National Birdwatch 2009 Results Published
The 30th year of the RSPB Birdwatch saw a record-breaking half a million people take part, making it the biggest bird survey in the world.
For the first time in the survey’s history, the long-tailed tit has made the top 10 with an average of 1.34 birds spotted per garden. The Island average was higher with 1.98 per garden but we didn’t see any in Ryde Cemetery. The house sparrow, despite retaining its top spot nationally for the 6th year running, has declined by 63% since 1979, and the starling by 79%.
The results for the Island show a slightly different picture from the national top 10 birds, with the greenfinch and jackdaw making the chart here but the collared dove and robin, 7th and 9th nationally, outside the Island’s top 10. In the cemetery this year we only spotted 6 out of the national top 10 birds, against 8 last year, although 11 different species were identified during our hour’s birdwatch.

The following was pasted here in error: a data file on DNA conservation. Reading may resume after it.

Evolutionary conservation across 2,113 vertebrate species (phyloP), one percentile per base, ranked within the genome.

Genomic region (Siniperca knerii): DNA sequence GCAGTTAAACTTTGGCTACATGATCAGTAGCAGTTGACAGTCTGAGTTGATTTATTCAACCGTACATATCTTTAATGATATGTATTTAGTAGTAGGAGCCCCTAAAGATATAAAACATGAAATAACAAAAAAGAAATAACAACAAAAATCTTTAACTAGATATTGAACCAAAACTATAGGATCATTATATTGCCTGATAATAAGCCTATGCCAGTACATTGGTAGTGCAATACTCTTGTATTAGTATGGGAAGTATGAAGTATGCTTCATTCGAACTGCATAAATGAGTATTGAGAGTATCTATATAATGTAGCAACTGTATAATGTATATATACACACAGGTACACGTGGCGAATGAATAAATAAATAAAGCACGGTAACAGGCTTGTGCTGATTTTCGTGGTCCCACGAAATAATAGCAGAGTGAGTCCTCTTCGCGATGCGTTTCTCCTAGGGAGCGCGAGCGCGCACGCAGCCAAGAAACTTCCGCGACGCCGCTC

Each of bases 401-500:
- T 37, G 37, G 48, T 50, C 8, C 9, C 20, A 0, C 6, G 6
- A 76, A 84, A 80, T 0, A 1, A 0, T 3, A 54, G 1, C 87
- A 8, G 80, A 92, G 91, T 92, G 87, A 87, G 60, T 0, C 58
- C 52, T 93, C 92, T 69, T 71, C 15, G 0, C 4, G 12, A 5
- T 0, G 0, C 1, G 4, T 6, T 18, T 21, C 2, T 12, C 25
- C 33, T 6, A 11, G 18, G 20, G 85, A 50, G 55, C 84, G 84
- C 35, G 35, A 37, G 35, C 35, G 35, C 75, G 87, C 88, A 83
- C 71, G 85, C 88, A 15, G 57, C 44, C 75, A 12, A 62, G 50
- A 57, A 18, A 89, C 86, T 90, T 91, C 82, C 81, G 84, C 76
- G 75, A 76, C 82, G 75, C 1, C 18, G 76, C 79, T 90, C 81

73 different species were recorded nationally over the weekend with the two species of winter thrushes, redwing and fieldfare, found in three times as many gardens as previous years. Although some species have declined, over the 30 years there has been an increase of 825% for woodpigeons and 414% for collared doves.
Thanks to everyone who took part in the cemetery birdwatch.